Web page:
Not sure where you are hearing that 2010 doesn't work, as I have no problems.
As far as you needing far too much power and transparency to buy an Apple computer... I have to ask 2 questions.
1) have you ever used a Mac? I cannot speak for the new Lion version past the 10 minutes I used it in an Apple store, but Snow Leopard was very easy to use, once you get past the need for a start menu. 90% of the people I know that went from Windows to Mac, will never go back. And they all said that the most difficult thing about the transition was getting over the windows start menu.
2) have you ever seen the specs on a Mac? The desktop pro models are some of the stoutest machines I have ever seen. the specs generally dwarf other PC's in the same price range. And while the average lifespan of a windows machine is about 4 years before it starts getting clunky and bogged down, the same cannot be said about a Mac. I know people that have macs that are 6-8 years old that are still running quick and strong, with the only upgrade made was an increase in RAM.
I'm not saying that you should run out and buy a Mac. But I do think you should go and check one out before writing it off so easily. It might surprise you.
Thanks for the feedback on Outlook 2010. Did you previously sync on 2007 and import your old PFD file to the Outlook 2010? I'd have not posted here if I'd not checked out the MAC options to begin with. I will be calling Apple hoping to get an intelligent answer, but unfortunately, their techs really are good at telling you to push buttons or "uninstall and reinstall" instead of getting into the guts of a problem. They're really quick to say "We don't support....." I'd hoped to get some real-time experiences here on this board and hope to hear more.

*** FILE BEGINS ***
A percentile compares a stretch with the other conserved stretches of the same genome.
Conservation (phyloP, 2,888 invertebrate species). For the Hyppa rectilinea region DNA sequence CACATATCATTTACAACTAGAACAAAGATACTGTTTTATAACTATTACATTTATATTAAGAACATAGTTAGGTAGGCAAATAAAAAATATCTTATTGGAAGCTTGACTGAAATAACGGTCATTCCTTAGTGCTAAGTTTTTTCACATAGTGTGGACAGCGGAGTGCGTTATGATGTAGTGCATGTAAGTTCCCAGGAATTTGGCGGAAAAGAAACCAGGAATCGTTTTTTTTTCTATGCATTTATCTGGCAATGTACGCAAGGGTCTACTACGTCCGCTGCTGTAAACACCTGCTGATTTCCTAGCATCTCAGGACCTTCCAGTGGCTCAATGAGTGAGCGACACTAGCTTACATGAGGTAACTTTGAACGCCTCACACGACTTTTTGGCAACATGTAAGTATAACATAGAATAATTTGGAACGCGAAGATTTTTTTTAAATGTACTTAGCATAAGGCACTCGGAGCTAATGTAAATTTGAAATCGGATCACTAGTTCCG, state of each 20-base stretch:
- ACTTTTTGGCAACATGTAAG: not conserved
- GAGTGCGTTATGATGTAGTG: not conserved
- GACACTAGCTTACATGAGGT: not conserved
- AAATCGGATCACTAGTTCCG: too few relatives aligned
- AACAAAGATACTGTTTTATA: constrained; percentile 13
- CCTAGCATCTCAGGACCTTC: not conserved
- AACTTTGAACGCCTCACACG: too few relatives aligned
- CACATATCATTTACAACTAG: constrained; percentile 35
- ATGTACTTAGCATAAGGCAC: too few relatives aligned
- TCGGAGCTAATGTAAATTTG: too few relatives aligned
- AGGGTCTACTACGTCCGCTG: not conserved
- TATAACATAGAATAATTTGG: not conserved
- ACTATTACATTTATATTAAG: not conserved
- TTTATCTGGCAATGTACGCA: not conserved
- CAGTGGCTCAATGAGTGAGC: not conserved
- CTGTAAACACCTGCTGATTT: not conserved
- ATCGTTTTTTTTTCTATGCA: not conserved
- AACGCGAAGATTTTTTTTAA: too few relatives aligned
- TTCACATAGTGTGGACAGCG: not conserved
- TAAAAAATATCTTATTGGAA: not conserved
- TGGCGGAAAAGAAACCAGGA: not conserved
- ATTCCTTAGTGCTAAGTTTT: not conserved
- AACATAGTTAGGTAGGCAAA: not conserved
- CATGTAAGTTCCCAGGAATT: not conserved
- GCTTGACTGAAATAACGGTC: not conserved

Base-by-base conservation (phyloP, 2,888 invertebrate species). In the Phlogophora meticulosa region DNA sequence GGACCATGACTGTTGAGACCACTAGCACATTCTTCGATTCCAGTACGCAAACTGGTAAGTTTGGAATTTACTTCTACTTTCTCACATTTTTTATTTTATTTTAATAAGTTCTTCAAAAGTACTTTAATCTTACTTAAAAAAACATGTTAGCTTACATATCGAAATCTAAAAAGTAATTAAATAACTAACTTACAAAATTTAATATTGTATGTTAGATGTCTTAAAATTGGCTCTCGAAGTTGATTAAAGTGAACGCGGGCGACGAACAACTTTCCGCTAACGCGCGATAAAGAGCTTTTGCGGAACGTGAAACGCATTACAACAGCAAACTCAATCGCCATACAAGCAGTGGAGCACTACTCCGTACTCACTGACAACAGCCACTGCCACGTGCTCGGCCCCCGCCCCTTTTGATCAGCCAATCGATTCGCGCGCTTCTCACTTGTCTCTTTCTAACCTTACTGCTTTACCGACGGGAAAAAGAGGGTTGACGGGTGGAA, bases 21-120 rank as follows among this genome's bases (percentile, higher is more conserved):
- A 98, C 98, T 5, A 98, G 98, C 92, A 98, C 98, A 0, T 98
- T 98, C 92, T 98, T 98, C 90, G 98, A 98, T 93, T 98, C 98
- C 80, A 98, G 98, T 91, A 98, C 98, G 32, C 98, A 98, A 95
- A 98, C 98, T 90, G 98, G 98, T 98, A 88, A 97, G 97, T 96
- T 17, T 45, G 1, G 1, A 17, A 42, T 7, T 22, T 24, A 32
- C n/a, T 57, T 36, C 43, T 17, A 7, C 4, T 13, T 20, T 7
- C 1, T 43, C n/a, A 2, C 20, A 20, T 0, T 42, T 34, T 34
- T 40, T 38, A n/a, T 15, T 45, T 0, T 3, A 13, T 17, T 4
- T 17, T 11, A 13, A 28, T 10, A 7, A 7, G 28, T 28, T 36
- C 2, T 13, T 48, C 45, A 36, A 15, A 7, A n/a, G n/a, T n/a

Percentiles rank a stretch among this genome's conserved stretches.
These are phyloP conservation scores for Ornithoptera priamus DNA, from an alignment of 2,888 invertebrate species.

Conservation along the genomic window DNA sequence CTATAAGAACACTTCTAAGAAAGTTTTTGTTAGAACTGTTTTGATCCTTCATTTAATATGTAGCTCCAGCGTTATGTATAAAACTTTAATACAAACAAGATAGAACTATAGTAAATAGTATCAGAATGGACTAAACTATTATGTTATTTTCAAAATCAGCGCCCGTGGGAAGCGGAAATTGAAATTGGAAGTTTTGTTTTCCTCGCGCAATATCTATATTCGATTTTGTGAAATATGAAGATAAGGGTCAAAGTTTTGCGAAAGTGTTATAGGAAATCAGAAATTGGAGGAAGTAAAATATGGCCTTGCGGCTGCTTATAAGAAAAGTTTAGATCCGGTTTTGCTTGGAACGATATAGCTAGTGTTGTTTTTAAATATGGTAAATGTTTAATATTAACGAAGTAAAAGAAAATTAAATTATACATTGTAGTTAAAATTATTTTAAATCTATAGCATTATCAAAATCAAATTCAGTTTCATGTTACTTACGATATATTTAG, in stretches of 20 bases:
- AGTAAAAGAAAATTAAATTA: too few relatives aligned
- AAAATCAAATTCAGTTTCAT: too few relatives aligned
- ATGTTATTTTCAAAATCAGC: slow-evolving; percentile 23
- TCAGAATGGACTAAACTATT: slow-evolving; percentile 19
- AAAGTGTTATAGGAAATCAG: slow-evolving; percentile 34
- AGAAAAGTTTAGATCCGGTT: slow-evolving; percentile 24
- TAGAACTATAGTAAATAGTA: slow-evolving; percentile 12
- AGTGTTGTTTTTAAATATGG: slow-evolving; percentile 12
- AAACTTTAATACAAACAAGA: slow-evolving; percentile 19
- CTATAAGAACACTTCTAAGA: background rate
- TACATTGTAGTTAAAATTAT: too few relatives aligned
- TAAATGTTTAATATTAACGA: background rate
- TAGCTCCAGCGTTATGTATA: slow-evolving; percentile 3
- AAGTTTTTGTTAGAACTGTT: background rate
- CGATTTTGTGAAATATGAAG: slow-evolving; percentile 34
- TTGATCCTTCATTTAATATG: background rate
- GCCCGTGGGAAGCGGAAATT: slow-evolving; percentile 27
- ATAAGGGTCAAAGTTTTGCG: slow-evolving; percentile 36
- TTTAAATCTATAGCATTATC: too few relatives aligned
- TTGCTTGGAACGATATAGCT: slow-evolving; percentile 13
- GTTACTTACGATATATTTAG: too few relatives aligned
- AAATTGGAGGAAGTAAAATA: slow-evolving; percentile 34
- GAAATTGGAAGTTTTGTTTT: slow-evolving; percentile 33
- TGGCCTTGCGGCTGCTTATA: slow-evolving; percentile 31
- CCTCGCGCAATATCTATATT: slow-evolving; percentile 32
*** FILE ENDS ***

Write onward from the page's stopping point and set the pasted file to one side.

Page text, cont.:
Hawk, I've looked at specs on a MAC many times over the past 31 years and they will come no where close to doing what I need to do and certainly not for a reasonable price. I've been in computers since 1979 and I watch every detail on the hardware end. So, just fyi, I need a 17" notebook and MAC doesn't even give me the specs I need. For $2,949, I can get a MacBook Pro 17 " with HALF the storage that I can get in a PC (I want 1.5 TB DUAL DRIVE and the biggest they offer is 750 Gb in a single drive), with a lesser processor. I can get something with far more features, higher quality for $1400 +/- AND most all of my old software will run on a PC and it won't run on the MAC. If I bought a MAC, I'd have at least $1200 in additional software purchases - AND another issue is that the technology used in my businesss does not support MAC ever. They won't do it. So it just makes no sense to buy an 'ego machine' that doesn't do the job.

As for where I heard about this problem, if you Google 'does Outlook 2010 with iPhone 4' you'll get pages and pages of problems.

Some say 'just try it' but to be honest, I'm not about to invest in new technology if it isn't going to do what I need it to do. That's why I came here.
 

S In SFL

New Member
Aug 21, 2011
3
1
3
South Florida
#5
No company can ever build a strong reputation over a product that's merely all hype, hearsay and show. There must be something uniquely substantial about Apple's products that continue to stand the test of time and capture the needs of the public or else Apple wouldn't have enjoyed, even though briefly, the largest market share for a company in the world. Somehow they are fulfilling a technological need it seems that cannot be quite satiated by anyone else.